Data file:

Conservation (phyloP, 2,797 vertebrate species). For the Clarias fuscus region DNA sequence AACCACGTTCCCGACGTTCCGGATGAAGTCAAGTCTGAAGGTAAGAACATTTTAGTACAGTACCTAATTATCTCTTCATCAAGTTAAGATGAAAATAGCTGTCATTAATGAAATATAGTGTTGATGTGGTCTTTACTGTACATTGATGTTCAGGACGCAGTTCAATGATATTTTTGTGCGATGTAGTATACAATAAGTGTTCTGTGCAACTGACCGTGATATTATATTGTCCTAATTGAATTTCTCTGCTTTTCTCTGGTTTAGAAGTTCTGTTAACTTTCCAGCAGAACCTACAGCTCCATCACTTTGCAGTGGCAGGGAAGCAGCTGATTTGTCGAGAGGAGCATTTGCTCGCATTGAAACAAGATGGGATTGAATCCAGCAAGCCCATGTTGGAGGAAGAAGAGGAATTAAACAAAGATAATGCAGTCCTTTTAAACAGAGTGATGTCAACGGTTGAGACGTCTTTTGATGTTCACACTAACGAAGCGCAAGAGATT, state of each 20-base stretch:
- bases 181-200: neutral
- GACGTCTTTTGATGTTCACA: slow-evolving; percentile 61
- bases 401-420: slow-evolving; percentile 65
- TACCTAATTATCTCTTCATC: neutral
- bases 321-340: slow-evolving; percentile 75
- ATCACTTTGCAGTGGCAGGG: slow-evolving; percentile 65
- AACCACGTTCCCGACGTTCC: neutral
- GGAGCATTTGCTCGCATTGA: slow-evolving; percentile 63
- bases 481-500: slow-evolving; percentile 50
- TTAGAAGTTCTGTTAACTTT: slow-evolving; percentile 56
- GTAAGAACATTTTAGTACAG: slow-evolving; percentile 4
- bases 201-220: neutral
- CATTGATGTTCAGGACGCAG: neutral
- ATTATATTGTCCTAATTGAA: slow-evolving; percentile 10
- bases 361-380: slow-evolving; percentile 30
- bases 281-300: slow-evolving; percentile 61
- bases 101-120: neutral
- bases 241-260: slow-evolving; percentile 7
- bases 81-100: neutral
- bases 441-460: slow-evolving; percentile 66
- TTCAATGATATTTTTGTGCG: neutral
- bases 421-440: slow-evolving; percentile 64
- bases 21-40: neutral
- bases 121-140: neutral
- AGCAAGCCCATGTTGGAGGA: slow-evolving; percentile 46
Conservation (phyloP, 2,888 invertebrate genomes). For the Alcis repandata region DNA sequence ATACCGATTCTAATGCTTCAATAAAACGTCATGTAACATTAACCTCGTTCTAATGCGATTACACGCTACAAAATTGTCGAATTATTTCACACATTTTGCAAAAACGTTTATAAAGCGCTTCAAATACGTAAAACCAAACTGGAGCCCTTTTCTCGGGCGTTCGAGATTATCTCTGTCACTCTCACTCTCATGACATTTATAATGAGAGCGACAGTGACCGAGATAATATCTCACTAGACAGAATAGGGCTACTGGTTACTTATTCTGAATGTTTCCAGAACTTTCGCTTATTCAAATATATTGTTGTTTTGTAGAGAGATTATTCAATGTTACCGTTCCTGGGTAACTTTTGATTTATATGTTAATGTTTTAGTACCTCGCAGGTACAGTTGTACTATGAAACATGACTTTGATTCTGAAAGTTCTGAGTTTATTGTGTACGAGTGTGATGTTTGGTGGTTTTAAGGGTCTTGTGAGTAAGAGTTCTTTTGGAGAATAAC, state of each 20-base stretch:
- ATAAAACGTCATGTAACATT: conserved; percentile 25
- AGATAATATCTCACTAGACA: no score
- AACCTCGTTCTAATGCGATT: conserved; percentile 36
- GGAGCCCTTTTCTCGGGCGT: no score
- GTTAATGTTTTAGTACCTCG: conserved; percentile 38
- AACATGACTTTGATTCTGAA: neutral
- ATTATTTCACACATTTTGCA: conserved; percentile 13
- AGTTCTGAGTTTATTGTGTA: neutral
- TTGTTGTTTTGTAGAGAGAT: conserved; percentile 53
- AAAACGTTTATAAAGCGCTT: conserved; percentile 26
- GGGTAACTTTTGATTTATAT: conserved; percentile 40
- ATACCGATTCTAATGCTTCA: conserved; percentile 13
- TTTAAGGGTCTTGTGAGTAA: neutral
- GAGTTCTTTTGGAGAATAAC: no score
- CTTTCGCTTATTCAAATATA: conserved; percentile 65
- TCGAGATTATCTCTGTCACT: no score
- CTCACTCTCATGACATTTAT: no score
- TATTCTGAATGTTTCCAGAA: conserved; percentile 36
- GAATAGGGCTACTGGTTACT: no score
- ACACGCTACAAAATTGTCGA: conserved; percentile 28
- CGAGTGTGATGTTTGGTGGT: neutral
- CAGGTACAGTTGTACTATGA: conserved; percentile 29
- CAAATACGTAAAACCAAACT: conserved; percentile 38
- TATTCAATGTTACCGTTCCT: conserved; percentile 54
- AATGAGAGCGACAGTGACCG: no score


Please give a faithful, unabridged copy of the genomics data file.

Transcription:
Conservation (phyloP, 2,797 vertebrate species). For the Clarias fuscus region DNA sequence AACCACGTTCCCGACGTTCCGGATGAAGTCAAGTCTGAAGGTAAGAACATTTTAGTACAGTACCTAATTATCTCTTCATCAAGTTAAGATGAAAATAGCTGTCATTAATGAAATATAGTGTTGATGTGGTCTTTACTGTACATTGATGTTCAGGACGCAGTTCAATGATATTTTTGTGCGATGTAGTATACAATAAGTGTTCTGTGCAACTGACCGTGATATTATATTGTCCTAATTGAATTTCTCTGCTTTTCTCTGGTTTAGAAGTTCTGTTAACTTTCCAGCAGAACCTACAGCTCCATCACTTTGCAGTGGCAGGGAAGCAGCTGATTTGTCGAGAGGAGCATTTGCTCGCATTGAAACAAGATGGGATTGAATCCAGCAAGCCCATGTTGGAGGAAGAAGAGGAATTAAACAAAGATAATGCAGTCCTTTTAAACAGAGTGATGTCAACGGTTGAGACGTCTTTTGATGTTCACACTAACGAAGCGCAAGAGATT, state of each 20-base stretch:
- bases 181-200: neutral
- GACGTCTTTTGATGTTCACA: slow-evolving; percentile 61
- bases 401-420: slow-evolving; percentile 65
- TACCTAATTATCTCTTCATC: neutral
- bases 321-340: slow-evolving; percentile 75
- ATCACTTTGCAGTGGCAGGG: slow-evolving; percentile 65
- AACCACGTTCCCGACGTTCC: neutral
- GGAGCATTTGCTCGCATTGA: slow-evolving; percentile 63
- bases 481-500: slow-evolving; percentile 50
- TTAGAAGTTCTGTTAACTTT: slow-evolving; percentile 56
- GTAAGAACATTTTAGTACAG: slow-evolving; percentile 4
- bases 201-220: neutral
- CATTGATGTTCAGGACGCAG: neutral
- ATTATATTGTCCTAATTGAA: slow-evolving; percentile 10
- bases 361-380: slow-evolving; percentile 30
- bases 281-300: slow-evolving; percentile 61
- bases 101-120: neutral
- bases 241-260: slow-evolving; percentile 7
- bases 81-100: neutral
- bases 441-460: slow-evolving; percentile 66
- TTCAATGATATTTTTGTGCG: neutral
- bases 421-440: slow-evolving; percentile 64
- bases 21-40: neutral
- bases 121-140: neutral
- AGCAAGCCCATGTTGGAGGA: slow-evolving; percentile 46
Conservation (phyloP, 2,888 invertebrate genomes). For the Alcis repandata region DNA sequence ATACCGATTCTAATGCTTCAATAAAACGTCATGTAACATTAACCTCGTTCTAATGCGATTACACGCTACAAAATTGTCGAATTATTTCACACATTTTGCAAAAACGTTTATAAAGCGCTTCAAATACGTAAAACCAAACTGGAGCCCTTTTCTCGGGCGTTCGAGATTATCTCTGTCACTCTCACTCTCATGACATTTATAATGAGAGCGACAGTGACCGAGATAATATCTCACTAGACAGAATAGGGCTACTGGTTACTTATTCTGAATGTTTCCAGAACTTTCGCTTATTCAAATATATTGTTGTTTTGTAGAGAGATTATTCAATGTTACCGTTCCTGGGTAACTTTTGATTTATATGTTAATGTTTTAGTACCTCGCAGGTACAGTTGTACTATGAAACATGACTTTGATTCTGAAAGTTCTGAGTTTATTGTGTACGAGTGTGATGTTTGGTGGTTTTAAGGGTCTTGTGAGTAAGAGTTCTTTTGGAGAATAAC, state of each 20-base stretch:
- ATAAAACGTCATGTAACATT: conserved; percentile 25
- AGATAATATCTCACTAGACA: no score
- AACCTCGTTCTAATGCGATT: conserved; percentile 36
- GGAGCCCTTTTCTCGGGCGT: no score
- GTTAATGTTTTAGTACCTCG: conserved; percentile 38
- AACATGACTTTGATTCTGAA: neutral
- ATTATTTCACACATTTTGCA: conserved; percentile 13
- AGTTCTGAGTTTATTGTGTA: neutral
- TTGTTGTTTTGTAGAGAGAT: conserved; percentile 53
- AAAACGTTTATAAAGCGCTT: conserved; percentile 26
- GGGTAACTTTTGATTTATAT: conserved; percentile 40
- ATACCGATTCTAATGCTTCA: conserved; percentile 13
- TTTAAGGGTCTTGTGAGTAA: neutral
- GAGTTCTTTTGGAGAATAAC: no score
- CTTTCGCTTATTCAAATATA: conserved; percentile 65
- TCGAGATTATCTCTGTCACT: no score
- CTCACTCTCATGACATTTAT: no score
- TATTCTGAATGTTTCCAGAA: conserved; percentile 36
- GAATAGGGCTACTGGTTACT: no score
- ACACGCTACAAAATTGTCGA: conserved; percentile 28
- CGAGTGTGATGTTTGGTGGT: neutral
- CAGGTACAGTTGTACTATGA: conserved; percentile 29
- CAAATACGTAAAACCAAACT: conserved; percentile 38
- TATTCAATGTTACCGTTCCT: conserved; percentile 54
- AATGAGAGCGACAGTGACCG: no score